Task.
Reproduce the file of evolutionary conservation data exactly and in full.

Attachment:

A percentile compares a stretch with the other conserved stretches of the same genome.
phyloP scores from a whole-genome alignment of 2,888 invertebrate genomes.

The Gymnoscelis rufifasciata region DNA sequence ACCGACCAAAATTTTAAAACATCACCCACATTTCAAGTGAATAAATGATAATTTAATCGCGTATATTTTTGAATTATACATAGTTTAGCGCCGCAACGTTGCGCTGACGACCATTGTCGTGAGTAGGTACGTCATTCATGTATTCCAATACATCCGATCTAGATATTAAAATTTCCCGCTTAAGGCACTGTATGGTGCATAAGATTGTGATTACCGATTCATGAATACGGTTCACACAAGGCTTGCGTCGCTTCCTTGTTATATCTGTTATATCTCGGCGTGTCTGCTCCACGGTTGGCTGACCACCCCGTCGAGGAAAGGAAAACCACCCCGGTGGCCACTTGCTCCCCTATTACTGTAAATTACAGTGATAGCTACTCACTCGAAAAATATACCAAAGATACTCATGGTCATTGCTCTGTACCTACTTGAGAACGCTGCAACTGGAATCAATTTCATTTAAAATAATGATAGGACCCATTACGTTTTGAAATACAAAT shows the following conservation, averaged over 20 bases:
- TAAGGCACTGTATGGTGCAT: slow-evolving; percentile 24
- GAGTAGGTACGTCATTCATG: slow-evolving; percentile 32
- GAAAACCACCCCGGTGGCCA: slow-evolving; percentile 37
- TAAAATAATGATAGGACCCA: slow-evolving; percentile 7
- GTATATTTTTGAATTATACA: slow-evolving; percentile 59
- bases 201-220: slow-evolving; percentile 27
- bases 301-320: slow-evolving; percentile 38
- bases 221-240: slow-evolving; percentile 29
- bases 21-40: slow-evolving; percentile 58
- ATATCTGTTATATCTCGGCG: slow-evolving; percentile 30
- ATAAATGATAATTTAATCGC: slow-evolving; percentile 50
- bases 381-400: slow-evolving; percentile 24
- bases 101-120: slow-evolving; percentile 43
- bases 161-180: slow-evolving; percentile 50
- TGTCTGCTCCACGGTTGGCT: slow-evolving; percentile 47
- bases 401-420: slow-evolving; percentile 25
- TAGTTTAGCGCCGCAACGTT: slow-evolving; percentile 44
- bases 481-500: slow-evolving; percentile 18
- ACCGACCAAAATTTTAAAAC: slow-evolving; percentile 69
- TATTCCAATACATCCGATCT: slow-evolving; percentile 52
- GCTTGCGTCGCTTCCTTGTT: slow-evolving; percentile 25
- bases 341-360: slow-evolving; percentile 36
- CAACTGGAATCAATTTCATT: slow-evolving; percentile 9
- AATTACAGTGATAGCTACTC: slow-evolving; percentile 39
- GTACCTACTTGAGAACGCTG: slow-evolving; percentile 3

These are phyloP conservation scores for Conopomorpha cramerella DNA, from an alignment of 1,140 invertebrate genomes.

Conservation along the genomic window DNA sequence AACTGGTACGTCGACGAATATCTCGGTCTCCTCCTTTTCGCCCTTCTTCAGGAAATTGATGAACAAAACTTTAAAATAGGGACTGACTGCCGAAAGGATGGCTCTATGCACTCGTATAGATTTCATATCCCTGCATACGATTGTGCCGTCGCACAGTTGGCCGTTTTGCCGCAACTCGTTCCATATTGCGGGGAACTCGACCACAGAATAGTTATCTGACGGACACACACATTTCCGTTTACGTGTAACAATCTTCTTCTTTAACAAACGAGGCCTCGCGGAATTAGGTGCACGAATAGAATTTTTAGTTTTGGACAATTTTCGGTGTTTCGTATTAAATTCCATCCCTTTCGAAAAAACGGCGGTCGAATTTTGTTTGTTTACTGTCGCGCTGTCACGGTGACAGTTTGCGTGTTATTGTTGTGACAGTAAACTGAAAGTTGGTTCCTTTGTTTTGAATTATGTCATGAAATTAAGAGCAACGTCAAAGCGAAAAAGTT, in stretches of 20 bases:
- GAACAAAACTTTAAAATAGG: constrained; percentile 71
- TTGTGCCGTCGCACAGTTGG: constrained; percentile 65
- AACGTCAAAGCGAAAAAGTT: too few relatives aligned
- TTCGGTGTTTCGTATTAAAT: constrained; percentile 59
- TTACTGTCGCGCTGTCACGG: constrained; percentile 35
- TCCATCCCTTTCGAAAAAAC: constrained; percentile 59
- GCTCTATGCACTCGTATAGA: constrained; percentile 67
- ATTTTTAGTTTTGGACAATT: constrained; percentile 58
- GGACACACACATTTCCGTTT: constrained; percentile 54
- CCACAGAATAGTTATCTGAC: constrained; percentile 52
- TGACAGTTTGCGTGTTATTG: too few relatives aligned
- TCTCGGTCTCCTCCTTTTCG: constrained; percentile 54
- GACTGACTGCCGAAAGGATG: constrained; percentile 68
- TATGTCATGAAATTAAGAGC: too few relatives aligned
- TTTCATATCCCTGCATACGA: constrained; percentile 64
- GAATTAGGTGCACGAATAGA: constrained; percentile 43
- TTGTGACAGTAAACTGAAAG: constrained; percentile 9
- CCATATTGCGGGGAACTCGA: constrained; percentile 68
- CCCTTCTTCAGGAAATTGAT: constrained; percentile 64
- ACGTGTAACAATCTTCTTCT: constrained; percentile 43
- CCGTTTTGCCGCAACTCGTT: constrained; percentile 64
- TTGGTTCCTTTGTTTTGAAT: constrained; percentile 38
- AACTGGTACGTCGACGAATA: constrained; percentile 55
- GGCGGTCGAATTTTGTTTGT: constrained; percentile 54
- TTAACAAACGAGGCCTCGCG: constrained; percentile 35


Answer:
A percentile compares a stretch with the other conserved stretches of the same genome.
phyloP scores from a whole-genome alignment of 2,888 invertebrate genomes.

The Gymnoscelis rufifasciata region DNA sequence ACCGACCAAAATTTTAAAACATCACCCACATTTCAAGTGAATAAATGATAATTTAATCGCGTATATTTTTGAATTATACATAGTTTAGCGCCGCAACGTTGCGCTGACGACCATTGTCGTGAGTAGGTACGTCATTCATGTATTCCAATACATCCGATCTAGATATTAAAATTTCCCGCTTAAGGCACTGTATGGTGCATAAGATTGTGATTACCGATTCATGAATACGGTTCACACAAGGCTTGCGTCGCTTCCTTGTTATATCTGTTATATCTCGGCGTGTCTGCTCCACGGTTGGCTGACCACCCCGTCGAGGAAAGGAAAACCACCCCGGTGGCCACTTGCTCCCCTATTACTGTAAATTACAGTGATAGCTACTCACTCGAAAAATATACCAAAGATACTCATGGTCATTGCTCTGTACCTACTTGAGAACGCTGCAACTGGAATCAATTTCATTTAAAATAATGATAGGACCCATTACGTTTTGAAATACAAAT shows the following conservation, averaged over 20 bases:
- TAAGGCACTGTATGGTGCAT: slow-evolving; percentile 24
- GAGTAGGTACGTCATTCATG: slow-evolving; percentile 32
- GAAAACCACCCCGGTGGCCA: slow-evolving; percentile 37
- TAAAATAATGATAGGACCCA: slow-evolving; percentile 7
- GTATATTTTTGAATTATACA: slow-evolving; percentile 59
- bases 201-220: slow-evolving; percentile 27
- bases 301-320: slow-evolving; percentile 38
- bases 221-240: slow-evolving; percentile 29
- bases 21-40: slow-evolving; percentile 58
- ATATCTGTTATATCTCGGCG: slow-evolving; percentile 30
- ATAAATGATAATTTAATCGC: slow-evolving; percentile 50
- bases 381-400: slow-evolving; percentile 24
- bases 101-120: slow-evolving; percentile 43
- bases 161-180: slow-evolving; percentile 50
- TGTCTGCTCCACGGTTGGCT: slow-evolving; percentile 47
- bases 401-420: slow-evolving; percentile 25
- TAGTTTAGCGCCGCAACGTT: slow-evolving; percentile 44
- bases 481-500: slow-evolving; percentile 18
- ACCGACCAAAATTTTAAAAC: slow-evolving; percentile 69
- TATTCCAATACATCCGATCT: slow-evolving; percentile 52
- GCTTGCGTCGCTTCCTTGTT: slow-evolving; percentile 25
- bases 341-360: slow-evolving; percentile 36
- CAACTGGAATCAATTTCATT: slow-evolving; percentile 9
- AATTACAGTGATAGCTACTC: slow-evolving; percentile 39
- GTACCTACTTGAGAACGCTG: slow-evolving; percentile 3

These are phyloP conservation scores for Conopomorpha cramerella DNA, from an alignment of 1,140 invertebrate genomes.

Conservation along the genomic window DNA sequence AACTGGTACGTCGACGAATATCTCGGTCTCCTCCTTTTCGCCCTTCTTCAGGAAATTGATGAACAAAACTTTAAAATAGGGACTGACTGCCGAAAGGATGGCTCTATGCACTCGTATAGATTTCATATCCCTGCATACGATTGTGCCGTCGCACAGTTGGCCGTTTTGCCGCAACTCGTTCCATATTGCGGGGAACTCGACCACAGAATAGTTATCTGACGGACACACACATTTCCGTTTACGTGTAACAATCTTCTTCTTTAACAAACGAGGCCTCGCGGAATTAGGTGCACGAATAGAATTTTTAGTTTTGGACAATTTTCGGTGTTTCGTATTAAATTCCATCCCTTTCGAAAAAACGGCGGTCGAATTTTGTTTGTTTACTGTCGCGCTGTCACGGTGACAGTTTGCGTGTTATTGTTGTGACAGTAAACTGAAAGTTGGTTCCTTTGTTTTGAATTATGTCATGAAATTAAGAGCAACGTCAAAGCGAAAAAGTT, in stretches of 20 bases:
- GAACAAAACTTTAAAATAGG: constrained; percentile 71
- TTGTGCCGTCGCACAGTTGG: constrained; percentile 65
- AACGTCAAAGCGAAAAAGTT: too few relatives aligned
- TTCGGTGTTTCGTATTAAAT: constrained; percentile 59
- TTACTGTCGCGCTGTCACGG: constrained; percentile 35
- TCCATCCCTTTCGAAAAAAC: constrained; percentile 59
- GCTCTATGCACTCGTATAGA: constrained; percentile 67
- ATTTTTAGTTTTGGACAATT: constrained; percentile 58
- GGACACACACATTTCCGTTT: constrained; percentile 54
- CCACAGAATAGTTATCTGAC: constrained; percentile 52
- TGACAGTTTGCGTGTTATTG: too few relatives aligned
- TCTCGGTCTCCTCCTTTTCG: constrained; percentile 54
- GACTGACTGCCGAAAGGATG: constrained; percentile 68
- TATGTCATGAAATTAAGAGC: too few relatives aligned
- TTTCATATCCCTGCATACGA: constrained; percentile 64
- GAATTAGGTGCACGAATAGA: constrained; percentile 43
- TTGTGACAGTAAACTGAAAG: constrained; percentile 9
- CCATATTGCGGGGAACTCGA: constrained; percentile 68
- CCCTTCTTCAGGAAATTGAT: constrained; percentile 64
- ACGTGTAACAATCTTCTTCT: constrained; percentile 43
- CCGTTTTGCCGCAACTCGTT: constrained; percentile 64
- TTGGTTCCTTTGTTTTGAAT: constrained; percentile 38
- AACTGGTACGTCGACGAATA: constrained; percentile 55
- GGCGGTCGAATTTTGTTTGT: constrained; percentile 54
- TTAACAAACGAGGCCTCGCG: constrained; percentile 35